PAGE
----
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Ben Nadel
On User Experience (UX) Design, JavaScript, ColdFusion, Node.js, Life, and Love.

Organizing My Application Layers Using Z-Index Stacking Contexts In CSS

By Ben Nadel on
Tags: HTML / CSS

A few years ago, the concept of a stacking context in CSS finally clicked for me. And, as I've continued to maintain the same Single-Page Application (SPA) over the last decade, my thinking about z-index and stacking contexts has continued to evolve. My current mindset is that I want to go into my existing SPA and wrap whole swaths of the DOM (Document Object Model) tree in elements that do nothing but define a z-index and a stacking context that traps all descendant elements within it. This way, no z-index in one "layer" can possibly interfere with a z-index in another layer.

Run this demo in my JavaScript Demos project on GitHub.

View this code in my JavaScript Demos project on GitHub.

Managing z-index values does not have to be challenging. In my current application, it's only challenging because z-index values were applied with a global mindset. Which means, when layering portions of the application, your mental modal has to contain the entire application. This is untenable.

By wrapping an entire layer of the application in an element that provides a trapping stacking context, z-index values no longer have to be globally compatible - they only have to make relative sense within the bounds of a particular layer. This is much easier to build and more maintainable in the long-term.

The main difference between this post and my previous post from 4-years ago is that this post also wraps all of the "body-level" elements in a stacking context as well. This is to trap the absurd z-index values that developers will inevitably apply to their HTML.

To see what I mean, here's a high-level overview of the document I am envisioning. Note that the immediately children of the <body> tag all have very simple z-index values that increment:

<!doctype html>
<html lang="en">
<head>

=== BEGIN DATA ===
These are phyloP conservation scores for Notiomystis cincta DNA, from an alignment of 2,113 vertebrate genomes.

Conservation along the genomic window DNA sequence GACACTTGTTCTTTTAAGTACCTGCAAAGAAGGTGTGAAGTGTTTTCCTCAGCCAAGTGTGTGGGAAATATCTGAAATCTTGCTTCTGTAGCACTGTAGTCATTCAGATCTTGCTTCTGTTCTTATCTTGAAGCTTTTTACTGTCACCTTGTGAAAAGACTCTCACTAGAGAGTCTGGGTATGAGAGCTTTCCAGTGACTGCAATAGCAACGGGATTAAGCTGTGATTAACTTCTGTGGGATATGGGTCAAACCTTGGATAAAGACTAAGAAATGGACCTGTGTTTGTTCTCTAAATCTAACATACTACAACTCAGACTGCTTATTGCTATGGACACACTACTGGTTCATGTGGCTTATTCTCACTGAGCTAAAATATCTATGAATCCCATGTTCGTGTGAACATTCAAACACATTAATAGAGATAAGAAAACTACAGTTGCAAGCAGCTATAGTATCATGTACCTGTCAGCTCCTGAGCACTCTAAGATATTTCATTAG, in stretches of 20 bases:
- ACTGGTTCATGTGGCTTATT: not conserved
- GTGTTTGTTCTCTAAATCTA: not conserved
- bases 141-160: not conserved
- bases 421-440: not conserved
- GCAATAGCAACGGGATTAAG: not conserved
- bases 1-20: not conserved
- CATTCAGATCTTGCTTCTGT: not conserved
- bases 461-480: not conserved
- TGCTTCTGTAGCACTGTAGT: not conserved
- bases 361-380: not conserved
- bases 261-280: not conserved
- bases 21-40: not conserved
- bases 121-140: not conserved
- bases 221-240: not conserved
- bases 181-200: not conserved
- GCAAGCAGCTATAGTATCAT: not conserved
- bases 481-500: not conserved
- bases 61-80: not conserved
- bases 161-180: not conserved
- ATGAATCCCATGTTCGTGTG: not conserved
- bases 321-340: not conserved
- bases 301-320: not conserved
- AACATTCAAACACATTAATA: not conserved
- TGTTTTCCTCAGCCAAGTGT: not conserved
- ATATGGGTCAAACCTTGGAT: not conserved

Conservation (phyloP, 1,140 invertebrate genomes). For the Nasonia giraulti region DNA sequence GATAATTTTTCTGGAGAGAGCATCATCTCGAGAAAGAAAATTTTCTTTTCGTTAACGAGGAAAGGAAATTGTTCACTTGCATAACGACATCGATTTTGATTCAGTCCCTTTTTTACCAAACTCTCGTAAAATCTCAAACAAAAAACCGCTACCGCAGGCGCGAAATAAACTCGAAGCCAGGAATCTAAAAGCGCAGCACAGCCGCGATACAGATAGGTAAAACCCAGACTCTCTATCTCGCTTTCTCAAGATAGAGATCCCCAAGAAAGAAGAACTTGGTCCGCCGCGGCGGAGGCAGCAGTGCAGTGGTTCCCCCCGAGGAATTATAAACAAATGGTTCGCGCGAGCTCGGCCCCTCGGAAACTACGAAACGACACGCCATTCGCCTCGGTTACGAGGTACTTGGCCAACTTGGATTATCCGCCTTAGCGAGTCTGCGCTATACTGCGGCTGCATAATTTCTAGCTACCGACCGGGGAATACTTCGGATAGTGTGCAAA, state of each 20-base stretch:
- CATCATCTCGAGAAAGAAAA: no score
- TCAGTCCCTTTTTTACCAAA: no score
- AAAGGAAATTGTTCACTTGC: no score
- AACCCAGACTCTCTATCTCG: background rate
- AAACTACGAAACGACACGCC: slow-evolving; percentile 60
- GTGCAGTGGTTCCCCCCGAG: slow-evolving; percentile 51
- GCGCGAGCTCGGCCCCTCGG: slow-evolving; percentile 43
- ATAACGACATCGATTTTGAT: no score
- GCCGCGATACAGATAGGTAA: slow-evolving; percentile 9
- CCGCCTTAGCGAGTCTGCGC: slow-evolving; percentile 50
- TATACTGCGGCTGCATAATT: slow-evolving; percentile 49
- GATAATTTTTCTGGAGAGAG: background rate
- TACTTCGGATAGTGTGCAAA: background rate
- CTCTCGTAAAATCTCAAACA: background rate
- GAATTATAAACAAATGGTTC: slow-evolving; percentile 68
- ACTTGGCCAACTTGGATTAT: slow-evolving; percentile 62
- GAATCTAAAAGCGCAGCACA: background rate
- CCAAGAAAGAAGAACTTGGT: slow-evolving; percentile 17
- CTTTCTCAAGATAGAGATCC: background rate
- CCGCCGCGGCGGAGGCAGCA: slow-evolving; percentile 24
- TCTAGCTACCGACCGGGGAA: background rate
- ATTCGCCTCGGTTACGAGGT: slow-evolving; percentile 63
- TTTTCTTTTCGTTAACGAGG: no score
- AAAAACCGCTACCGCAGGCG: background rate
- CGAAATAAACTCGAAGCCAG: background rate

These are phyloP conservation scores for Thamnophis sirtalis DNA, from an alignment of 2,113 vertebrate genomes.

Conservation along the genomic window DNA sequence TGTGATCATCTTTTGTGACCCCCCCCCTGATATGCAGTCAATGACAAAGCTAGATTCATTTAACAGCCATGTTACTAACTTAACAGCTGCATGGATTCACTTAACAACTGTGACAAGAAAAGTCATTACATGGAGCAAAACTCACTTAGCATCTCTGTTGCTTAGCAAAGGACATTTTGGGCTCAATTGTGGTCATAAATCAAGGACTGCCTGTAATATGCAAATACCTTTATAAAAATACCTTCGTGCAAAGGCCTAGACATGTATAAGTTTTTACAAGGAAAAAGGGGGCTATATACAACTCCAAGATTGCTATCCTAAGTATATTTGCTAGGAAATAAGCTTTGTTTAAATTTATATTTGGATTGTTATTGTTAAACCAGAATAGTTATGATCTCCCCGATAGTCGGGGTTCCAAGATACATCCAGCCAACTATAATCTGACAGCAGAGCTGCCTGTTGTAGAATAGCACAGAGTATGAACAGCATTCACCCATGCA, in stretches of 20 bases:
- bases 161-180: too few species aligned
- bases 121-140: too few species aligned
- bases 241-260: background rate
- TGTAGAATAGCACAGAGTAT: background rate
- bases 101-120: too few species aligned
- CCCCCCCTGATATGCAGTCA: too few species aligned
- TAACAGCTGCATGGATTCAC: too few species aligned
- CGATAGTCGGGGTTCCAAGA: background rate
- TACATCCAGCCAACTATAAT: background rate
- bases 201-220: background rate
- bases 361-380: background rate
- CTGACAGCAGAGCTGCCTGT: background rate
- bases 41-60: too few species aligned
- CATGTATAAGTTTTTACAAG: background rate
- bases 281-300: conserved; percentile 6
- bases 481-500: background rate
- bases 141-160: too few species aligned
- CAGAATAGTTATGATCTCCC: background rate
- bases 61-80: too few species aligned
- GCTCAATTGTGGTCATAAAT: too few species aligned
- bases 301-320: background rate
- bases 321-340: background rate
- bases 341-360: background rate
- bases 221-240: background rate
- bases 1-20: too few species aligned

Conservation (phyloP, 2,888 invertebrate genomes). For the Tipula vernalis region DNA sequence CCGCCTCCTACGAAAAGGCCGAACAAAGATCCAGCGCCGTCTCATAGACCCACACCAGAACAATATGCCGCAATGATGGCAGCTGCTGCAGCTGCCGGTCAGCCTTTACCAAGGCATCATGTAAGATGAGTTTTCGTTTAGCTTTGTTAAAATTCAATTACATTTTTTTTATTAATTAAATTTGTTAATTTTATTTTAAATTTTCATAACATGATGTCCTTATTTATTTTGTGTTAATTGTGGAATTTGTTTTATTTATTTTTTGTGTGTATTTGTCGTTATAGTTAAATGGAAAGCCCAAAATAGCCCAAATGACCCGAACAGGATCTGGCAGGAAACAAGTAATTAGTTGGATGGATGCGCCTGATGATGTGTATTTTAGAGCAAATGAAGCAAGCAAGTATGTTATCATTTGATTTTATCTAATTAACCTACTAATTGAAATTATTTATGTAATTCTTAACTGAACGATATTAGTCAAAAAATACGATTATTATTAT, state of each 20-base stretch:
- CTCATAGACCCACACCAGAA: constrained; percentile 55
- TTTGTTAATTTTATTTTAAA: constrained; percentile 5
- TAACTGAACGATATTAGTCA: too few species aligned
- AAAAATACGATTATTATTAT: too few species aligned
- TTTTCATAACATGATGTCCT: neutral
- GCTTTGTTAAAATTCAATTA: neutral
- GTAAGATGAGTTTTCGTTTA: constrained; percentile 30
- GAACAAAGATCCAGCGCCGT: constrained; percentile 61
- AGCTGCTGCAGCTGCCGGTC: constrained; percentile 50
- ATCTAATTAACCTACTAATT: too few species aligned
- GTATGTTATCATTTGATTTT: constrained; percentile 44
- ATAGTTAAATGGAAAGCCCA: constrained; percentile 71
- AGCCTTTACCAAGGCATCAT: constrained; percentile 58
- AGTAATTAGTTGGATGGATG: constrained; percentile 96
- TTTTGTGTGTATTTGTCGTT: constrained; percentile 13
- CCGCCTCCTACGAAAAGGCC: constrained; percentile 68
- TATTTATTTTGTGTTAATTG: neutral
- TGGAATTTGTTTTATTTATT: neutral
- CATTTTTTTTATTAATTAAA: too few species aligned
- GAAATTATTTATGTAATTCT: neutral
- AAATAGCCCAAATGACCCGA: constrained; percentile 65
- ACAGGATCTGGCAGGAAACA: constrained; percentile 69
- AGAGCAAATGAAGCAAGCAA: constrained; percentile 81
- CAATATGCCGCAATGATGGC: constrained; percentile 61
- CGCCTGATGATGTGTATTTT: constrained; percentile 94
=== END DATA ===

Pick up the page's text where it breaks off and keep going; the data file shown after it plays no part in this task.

<meta charset="utf-8" />
	<title>
		Organizing My Application Layers Using Z-Index Stacking Contexts In CSS
	</title>
	<style type="text/css">
		.stacking-context {
			/*
				In order to create a stacking context, we have to have to use a non-
				static layout for the trapping element.
			*/
			position: relative ;
		}

		.widget {
			background-color: #f0f0f0 ;
			border-radius: 4px 4px 4px 4px ;
			box-shadow: 0px 0px 7px 3px rgba( 0, 0, 0, 0.3 ) ;
			height: 80px ;
			padding: 20px 20px 20px 20px ;
			position: fixed ;
			width: 200px ;
		}
	</style>
</head>
<body>

	<!--
		Each stacking context below TRAPS all of its descendant elements in the same
		layer. It doesn't matter what z-index a descendant element uses at this point -
		it will never be able to escape the z-index defined at the stacking context.
	-->

	<!-- Main stacking context for all body-level elements. -->
	<div class="stacking-context stacking-context--body" style="z-index: 1 ;">

		<h1>
			Organizing My Application Layers Into Stacking Contexts In CSS
		</h1>

		<p>
			It turns out, layering an application over the long-term is challenging,
			especially when you start introducing 3rd-party widgets that add their own
			DOM elements (like Chat widgets and On-boarding widgets).
		</p>

	</div>

	<!--
		Stacking context for a "flyout widget". I would likely create a new stacking
		context for each unique "widget" that needs to be layered above the body.
	-->
	<div class="stacking-context stacking-context--flyout" style="z-index: 2 ;">
		<!--
			CAUTION: The z-index on this element (99999999999) won't interfere with the
			z-index of an element contained within a different stacking context.